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“We are out to establish that you can be a man and you can take orders.”

2008 was a good year in terms of documentaries for me. I pretty much enjoyed every doc I watched last year and given that a lot of them were set in these gorgeous locations and had incredible cinematography and covered inherently interesting subjects, I wasn’t sure how a much older documentary set in an American High School would feel when I put it on last night. I think what struck me the most about High School is how well it captures this particular point in time – the late 60s and simultaneously feels utterly timeless and current. This doc has no talking heads, no voiceovers, no interviews and not even a real narrative thread as such. Apart from this one Otis Redding song that plays right at the very beginning, there is no background score or music that might influence the mood while watching the film. It’s just a camera following events at an American High School over a particular period. And yet he manages to say so much just through his editing choices. My own high school experiences came three decades after this documentary was shot and I still felt like this was my own high school experience I was watching being recreated. Just how Wiseman manages to make these interactions between these students and teachers which are not really that different from what we’ve all been through in high school feel so powerful and significant just through his choice of what to focus on in any given scene is incredible to watch. From the tight shots of the expression on a girl’s face as she is being reprimanded for wearing a short dress to junior prom to a mother restlessly fidgeting with her chair to a scene in a classroom where we see students reacting to a fellow classmate’s harsh criticism of the school.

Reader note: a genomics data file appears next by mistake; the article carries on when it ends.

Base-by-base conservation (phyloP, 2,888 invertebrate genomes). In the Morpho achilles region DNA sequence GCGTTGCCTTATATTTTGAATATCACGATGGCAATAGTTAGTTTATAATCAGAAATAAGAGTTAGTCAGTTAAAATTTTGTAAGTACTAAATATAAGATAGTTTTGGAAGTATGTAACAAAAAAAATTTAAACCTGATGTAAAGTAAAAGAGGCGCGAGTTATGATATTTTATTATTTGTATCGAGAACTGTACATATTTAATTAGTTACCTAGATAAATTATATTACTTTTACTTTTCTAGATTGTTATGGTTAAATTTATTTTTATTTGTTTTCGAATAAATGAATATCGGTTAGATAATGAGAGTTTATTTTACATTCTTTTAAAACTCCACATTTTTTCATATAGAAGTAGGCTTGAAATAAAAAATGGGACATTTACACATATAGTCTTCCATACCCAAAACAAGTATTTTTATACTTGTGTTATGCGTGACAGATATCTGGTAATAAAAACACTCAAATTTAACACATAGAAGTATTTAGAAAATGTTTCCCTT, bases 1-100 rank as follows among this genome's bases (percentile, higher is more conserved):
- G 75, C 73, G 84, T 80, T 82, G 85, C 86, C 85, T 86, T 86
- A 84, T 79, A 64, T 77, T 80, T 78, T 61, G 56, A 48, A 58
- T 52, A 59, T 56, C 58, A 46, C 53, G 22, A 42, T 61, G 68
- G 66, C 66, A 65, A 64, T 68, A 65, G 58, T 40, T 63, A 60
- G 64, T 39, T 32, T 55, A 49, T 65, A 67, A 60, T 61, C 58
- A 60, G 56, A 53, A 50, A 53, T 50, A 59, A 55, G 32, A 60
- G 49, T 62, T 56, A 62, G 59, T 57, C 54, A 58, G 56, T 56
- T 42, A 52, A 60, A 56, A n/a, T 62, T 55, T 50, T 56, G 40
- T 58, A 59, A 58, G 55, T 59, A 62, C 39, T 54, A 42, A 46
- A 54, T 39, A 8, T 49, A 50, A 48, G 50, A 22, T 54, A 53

This is probably one of the best documentaries I’ve ever watched and I definitely felt like I could see the influence this movie has probably had on so many other high school movies that I like. I had no intention of watching American Teen but this has piqued my curiosity and I’ll probably watch it just to see how it compares.

Edited to add: Loved the way Wiseman chose to end the film. So perfect.

Grade: A